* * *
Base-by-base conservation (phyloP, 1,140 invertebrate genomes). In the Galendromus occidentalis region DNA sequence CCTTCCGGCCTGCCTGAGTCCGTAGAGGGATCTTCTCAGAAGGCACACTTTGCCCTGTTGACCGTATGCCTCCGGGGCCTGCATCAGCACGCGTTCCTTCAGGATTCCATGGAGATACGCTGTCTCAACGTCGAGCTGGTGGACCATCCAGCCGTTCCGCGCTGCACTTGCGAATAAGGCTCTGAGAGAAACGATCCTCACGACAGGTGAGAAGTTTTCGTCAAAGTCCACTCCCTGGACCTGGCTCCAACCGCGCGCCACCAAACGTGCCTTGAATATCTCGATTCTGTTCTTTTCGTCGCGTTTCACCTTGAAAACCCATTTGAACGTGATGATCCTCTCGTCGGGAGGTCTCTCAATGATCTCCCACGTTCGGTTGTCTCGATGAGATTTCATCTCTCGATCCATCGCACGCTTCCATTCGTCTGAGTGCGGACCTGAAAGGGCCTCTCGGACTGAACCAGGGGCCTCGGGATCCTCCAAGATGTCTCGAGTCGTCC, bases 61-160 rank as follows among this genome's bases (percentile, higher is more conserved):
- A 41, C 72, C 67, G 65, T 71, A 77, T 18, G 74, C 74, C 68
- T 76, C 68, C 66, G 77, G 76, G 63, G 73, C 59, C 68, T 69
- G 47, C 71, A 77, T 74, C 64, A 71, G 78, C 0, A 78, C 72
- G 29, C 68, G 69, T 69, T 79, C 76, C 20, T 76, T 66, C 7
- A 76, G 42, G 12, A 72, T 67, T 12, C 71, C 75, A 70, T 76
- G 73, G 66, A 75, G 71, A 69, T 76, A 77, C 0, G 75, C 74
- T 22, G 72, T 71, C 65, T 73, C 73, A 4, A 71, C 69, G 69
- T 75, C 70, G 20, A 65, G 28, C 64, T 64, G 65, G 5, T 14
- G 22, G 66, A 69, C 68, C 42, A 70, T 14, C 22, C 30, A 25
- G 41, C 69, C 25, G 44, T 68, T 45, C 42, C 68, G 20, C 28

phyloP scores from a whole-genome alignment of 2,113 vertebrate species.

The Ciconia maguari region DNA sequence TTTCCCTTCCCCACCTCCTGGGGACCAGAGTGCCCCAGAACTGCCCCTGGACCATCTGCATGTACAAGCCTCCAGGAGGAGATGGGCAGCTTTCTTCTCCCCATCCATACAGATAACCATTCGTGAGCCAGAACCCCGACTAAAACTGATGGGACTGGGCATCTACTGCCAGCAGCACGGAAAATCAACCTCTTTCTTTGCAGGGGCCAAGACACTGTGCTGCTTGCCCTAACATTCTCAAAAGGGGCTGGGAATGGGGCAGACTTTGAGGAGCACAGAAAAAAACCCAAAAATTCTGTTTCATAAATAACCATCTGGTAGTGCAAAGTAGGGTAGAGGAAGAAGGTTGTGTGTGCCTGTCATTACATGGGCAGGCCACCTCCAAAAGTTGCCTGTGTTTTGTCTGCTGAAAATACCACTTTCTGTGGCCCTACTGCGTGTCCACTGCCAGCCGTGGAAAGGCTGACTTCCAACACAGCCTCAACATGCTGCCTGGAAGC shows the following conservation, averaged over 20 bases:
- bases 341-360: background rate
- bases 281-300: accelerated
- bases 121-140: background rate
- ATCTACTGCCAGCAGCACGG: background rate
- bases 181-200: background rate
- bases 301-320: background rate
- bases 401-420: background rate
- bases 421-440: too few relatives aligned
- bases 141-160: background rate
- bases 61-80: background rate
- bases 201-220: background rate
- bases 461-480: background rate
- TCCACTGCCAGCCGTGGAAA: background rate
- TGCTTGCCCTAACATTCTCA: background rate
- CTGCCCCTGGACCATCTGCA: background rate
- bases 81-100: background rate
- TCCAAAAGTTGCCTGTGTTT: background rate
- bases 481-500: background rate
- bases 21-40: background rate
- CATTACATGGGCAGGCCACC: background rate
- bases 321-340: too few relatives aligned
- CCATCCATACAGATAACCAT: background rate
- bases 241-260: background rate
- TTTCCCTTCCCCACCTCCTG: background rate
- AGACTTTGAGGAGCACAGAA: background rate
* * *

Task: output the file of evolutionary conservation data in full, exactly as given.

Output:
Base-by-base conservation (phyloP, 1,140 invertebrate genomes). In the Galendromus occidentalis region DNA sequence CCTTCCGGCCTGCCTGAGTCCGTAGAGGGATCTTCTCAGAAGGCACACTTTGCCCTGTTGACCGTATGCCTCCGGGGCCTGCATCAGCACGCGTTCCTTCAGGATTCCATGGAGATACGCTGTCTCAACGTCGAGCTGGTGGACCATCCAGCCGTTCCGCGCTGCACTTGCGAATAAGGCTCTGAGAGAAACGATCCTCACGACAGGTGAGAAGTTTTCGTCAAAGTCCACTCCCTGGACCTGGCTCCAACCGCGCGCCACCAAACGTGCCTTGAATATCTCGATTCTGTTCTTTTCGTCGCGTTTCACCTTGAAAACCCATTTGAACGTGATGATCCTCTCGTCGGGAGGTCTCTCAATGATCTCCCACGTTCGGTTGTCTCGATGAGATTTCATCTCTCGATCCATCGCACGCTTCCATTCGTCTGAGTGCGGACCTGAAAGGGCCTCTCGGACTGAACCAGGGGCCTCGGGATCCTCCAAGATGTCTCGAGTCGTCC, bases 61-160 rank as follows among this genome's bases (percentile, higher is more conserved):
- A 41, C 72, C 67, G 65, T 71, A 77, T 18, G 74, C 74, C 68
- T 76, C 68, C 66, G 77, G 76, G 63, G 73, C 59, C 68, T 69
- G 47, C 71, A 77, T 74, C 64, A 71, G 78, C 0, A 78, C 72
- G 29, C 68, G 69, T 69, T 79, C 76, C 20, T 76, T 66, C 7
- A 76, G 42, G 12, A 72, T 67, T 12, C 71, C 75, A 70, T 76
- G 73, G 66, A 75, G 71, A 69, T 76, A 77, C 0, G 75, C 74
- T 22, G 72, T 71, C 65, T 73, C 73, A 4, A 71, C 69, G 69
- T 75, C 70, G 20, A 65, G 28, C 64, T 64, G 65, G 5, T 14
- G 22, G 66, A 69, C 68, C 42, A 70, T 14, C 22, C 30, A 25
- G 41, C 69, C 25, G 44, T 68, T 45, C 42, C 68, G 20, C 28

phyloP scores from a whole-genome alignment of 2,113 vertebrate species.

The Ciconia maguari region DNA sequence TTTCCCTTCCCCACCTCCTGGGGACCAGAGTGCCCCAGAACTGCCCCTGGACCATCTGCATGTACAAGCCTCCAGGAGGAGATGGGCAGCTTTCTTCTCCCCATCCATACAGATAACCATTCGTGAGCCAGAACCCCGACTAAAACTGATGGGACTGGGCATCTACTGCCAGCAGCACGGAAAATCAACCTCTTTCTTTGCAGGGGCCAAGACACTGTGCTGCTTGCCCTAACATTCTCAAAAGGGGCTGGGAATGGGGCAGACTTTGAGGAGCACAGAAAAAAACCCAAAAATTCTGTTTCATAAATAACCATCTGGTAGTGCAAAGTAGGGTAGAGGAAGAAGGTTGTGTGTGCCTGTCATTACATGGGCAGGCCACCTCCAAAAGTTGCCTGTGTTTTGTCTGCTGAAAATACCACTTTCTGTGGCCCTACTGCGTGTCCACTGCCAGCCGTGGAAAGGCTGACTTCCAACACAGCCTCAACATGCTGCCTGGAAGC shows the following conservation, averaged over 20 bases:
- bases 341-360: background rate
- bases 281-300: accelerated
- bases 121-140: background rate
- ATCTACTGCCAGCAGCACGG: background rate
- bases 181-200: background rate
- bases 301-320: background rate
- bases 401-420: background rate
- bases 421-440: too few relatives aligned
- bases 141-160: background rate
- bases 61-80: background rate
- bases 201-220: background rate
- bases 461-480: background rate
- TCCACTGCCAGCCGTGGAAA: background rate
- TGCTTGCCCTAACATTCTCA: background rate
- CTGCCCCTGGACCATCTGCA: background rate
- bases 81-100: background rate
- TCCAAAAGTTGCCTGTGTTT: background rate
- bases 481-500: background rate
- bases 21-40: background rate
- CATTACATGGGCAGGCCACC: background rate
- bases 321-340: too few relatives aligned
- CCATCCATACAGATAACCAT: background rate
- bases 241-260: background rate
- TTTCCCTTCCCCACCTCCTG: background rate
- AGACTTTGAGGAGCACAGAA: background rate